Versioning Application Data in Universal Applications

March 5th 2016 Universal Apps

New versions of applications introduce new features. Sooner or later this inevitably causes the format of locally stored application data and settings to evolve, as well. To avoid loss of data or even application crashes, newer application versions must be able to at least read older data formats or convert them to its own native format. The option of having data roamed between different devices with potentially different versions of application, can make handling data format changes even more complex.

Universal Windows applications run in a sandbox, therefore they can only store their data locally in a dedicated folder provided by the OS. Programmatic access to it is allowed only through the ApplicationData class, which has some built-in support for handling versioning of the data, albeit not documented very well. Apart from the reference documentation there's only one very minimalistic example demonstrating how to use it.

Any code using ApplicationData without paying attention to data versioning will automatically use version 0. This will work fine, as long as data format doesn't have to change. Once that happens, it's time to start explicitly versioning the data, i.e. start using a higher version. There's no need for the application data version to match application version, therefore you'll probably want to start at 1. At application startup you can now check the application data version and convert it if it doesn't match the current version:

if (ApplicationData.Current.Version != applicationDataVersion)
    // convert old data format to new one
    await ApplicationData.Current.SetVersionAsync(applicationDataVersion,

The actual conversion will be implemented in the ConvertAppData delegate passed to the SetVersionAsync method call. Its structure will typically be as follows:

async void ConvertAppData(SetVersionRequest setVersionRequest)
    var deferral = setVersionRequest.GetDeferral();

    var settings = await LoadSettingsAsync(setVersionRequest.CurrentVersion);
    await SaveSettingsAsync(setVersionRequest.DesiredVersion, settings);


Since most data access is asynchronous, you will need to obtain the deferral to notify SetVersionAsync when you're done. Your delegate will also receive information about the current version of data that needs to be read and the target version of data required by the application, allowing your load and save methods to behave correctly.

Unfortunately, error handling in the conversion process leaves a lot to be desired. There's no transactional support: if the method doesn't successfully execute to the end, any partial changes to the data will be saved, making your data inconsistent. It's best to use new names for any files and settings that can't be read by the old code any more after the conversion. This way, if the conversion process restarts, all the old data will still be preserved.

There's also no way to notify SetVersionAsync that the conversion process went awry. Any uncaught exceptions thrown in the delegate will crash the application. Not calling Complete on the deferral will cause any future calls to SetVersionAsync to timeout until the application is restarted. The application data version won't be changed in this case, though.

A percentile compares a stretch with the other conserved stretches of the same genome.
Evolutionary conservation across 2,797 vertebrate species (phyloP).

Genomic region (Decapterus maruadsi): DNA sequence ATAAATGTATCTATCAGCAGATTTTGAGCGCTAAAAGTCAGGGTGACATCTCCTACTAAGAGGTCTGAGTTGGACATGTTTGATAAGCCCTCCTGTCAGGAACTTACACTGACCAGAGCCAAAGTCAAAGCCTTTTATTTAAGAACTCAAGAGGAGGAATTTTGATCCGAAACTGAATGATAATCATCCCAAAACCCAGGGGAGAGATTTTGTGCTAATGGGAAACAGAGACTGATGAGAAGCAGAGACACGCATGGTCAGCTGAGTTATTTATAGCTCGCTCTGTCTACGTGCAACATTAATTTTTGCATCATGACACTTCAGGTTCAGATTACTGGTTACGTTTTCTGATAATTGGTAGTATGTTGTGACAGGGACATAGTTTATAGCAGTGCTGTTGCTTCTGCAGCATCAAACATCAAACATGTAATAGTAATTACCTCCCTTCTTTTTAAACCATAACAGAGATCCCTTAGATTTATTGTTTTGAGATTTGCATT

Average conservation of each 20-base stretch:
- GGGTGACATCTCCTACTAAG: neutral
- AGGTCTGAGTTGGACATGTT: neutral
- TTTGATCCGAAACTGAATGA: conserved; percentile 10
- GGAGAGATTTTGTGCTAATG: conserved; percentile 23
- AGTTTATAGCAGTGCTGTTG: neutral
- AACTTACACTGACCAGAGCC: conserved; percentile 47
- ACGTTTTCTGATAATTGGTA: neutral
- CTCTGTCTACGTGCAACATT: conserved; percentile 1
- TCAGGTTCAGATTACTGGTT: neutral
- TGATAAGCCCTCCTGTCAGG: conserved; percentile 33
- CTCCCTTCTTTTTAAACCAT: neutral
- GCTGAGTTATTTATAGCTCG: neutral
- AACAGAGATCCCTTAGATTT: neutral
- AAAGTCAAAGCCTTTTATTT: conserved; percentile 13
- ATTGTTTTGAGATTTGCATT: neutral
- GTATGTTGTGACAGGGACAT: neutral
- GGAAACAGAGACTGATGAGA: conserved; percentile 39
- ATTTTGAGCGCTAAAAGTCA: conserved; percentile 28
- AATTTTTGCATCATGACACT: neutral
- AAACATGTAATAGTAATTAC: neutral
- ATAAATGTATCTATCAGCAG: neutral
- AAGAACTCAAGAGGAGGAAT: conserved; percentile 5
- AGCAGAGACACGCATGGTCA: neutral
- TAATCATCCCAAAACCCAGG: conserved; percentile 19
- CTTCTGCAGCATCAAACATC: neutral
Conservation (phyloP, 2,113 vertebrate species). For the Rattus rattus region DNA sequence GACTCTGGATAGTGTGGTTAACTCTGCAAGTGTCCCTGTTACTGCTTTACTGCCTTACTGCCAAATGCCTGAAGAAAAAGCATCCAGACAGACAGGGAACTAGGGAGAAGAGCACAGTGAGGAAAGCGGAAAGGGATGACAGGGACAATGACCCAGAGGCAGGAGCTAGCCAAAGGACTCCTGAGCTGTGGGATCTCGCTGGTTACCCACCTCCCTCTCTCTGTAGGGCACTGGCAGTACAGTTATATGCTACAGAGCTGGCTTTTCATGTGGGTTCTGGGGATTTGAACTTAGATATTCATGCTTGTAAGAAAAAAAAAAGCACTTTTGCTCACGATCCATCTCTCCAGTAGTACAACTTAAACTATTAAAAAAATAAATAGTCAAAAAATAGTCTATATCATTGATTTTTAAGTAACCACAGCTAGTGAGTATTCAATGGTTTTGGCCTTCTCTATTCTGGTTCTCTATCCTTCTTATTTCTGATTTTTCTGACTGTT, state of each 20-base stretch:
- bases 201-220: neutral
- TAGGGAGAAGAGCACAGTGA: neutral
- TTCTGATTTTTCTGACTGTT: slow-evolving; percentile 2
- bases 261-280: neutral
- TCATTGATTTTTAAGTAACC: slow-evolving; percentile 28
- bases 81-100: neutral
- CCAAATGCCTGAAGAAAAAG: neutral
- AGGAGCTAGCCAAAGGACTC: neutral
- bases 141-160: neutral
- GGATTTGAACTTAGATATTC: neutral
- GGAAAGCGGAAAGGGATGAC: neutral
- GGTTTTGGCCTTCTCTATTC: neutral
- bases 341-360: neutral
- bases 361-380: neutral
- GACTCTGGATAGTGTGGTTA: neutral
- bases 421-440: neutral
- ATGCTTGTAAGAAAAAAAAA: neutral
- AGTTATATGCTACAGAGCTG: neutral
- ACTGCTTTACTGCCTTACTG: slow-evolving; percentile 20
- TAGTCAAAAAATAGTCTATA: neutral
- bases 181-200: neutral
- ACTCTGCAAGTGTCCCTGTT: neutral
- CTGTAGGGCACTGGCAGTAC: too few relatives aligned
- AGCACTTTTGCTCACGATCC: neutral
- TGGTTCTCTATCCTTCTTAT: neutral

Taking all this into account, your data conversion delegate should always succeed and call Complete on the deferral at the end. If for some reason the conversion fails, you should catch any exceptions and reset the data in such a way that the application will still function correctly afterwards. The only remaining case when the conversion might not execute completely is when the process is terminated unexpectedly, e.g. because the user terminated it or the device was shut down. In this edge case the conversion will be performed again from the beginning when the application is restarted, because the application data version is only chnaged at the very end of the process.

Since you don't know how old your application data might be, the latest version of the application should be able to read and convert all older versions of data. Never versions of the application should never decrease the expected application data version number, for the process to work. As long as applications are only installed from the store and not sideloaded, this should prevent encountering a newer version of the application data than expected, unless data is roamed between devices.

According to the documentation, even in roaming scenarios when not all devices are updated to the latest version of the application, they shouldn't get access to newer version of application data:

App data only roams between installed apps with the same version number. For example, devices on version 2 will transition data between each other and devices on version 3 will do the same, but no roaming will occur between a device running version 2 and a device running version 3. If you install a new app that utilized various version numbers on other devices, the newly installed app will sync the app data associated with the highest version number.

However, I would still recommend, you handle this possibility, just to be sure. Resetting the application data if its version is not recognized is a reasonable strategy for most cases. The user shouldn't encounter it ever. If it does happen nevertheless, its still better than the application crashing or behaving unexpectedly.

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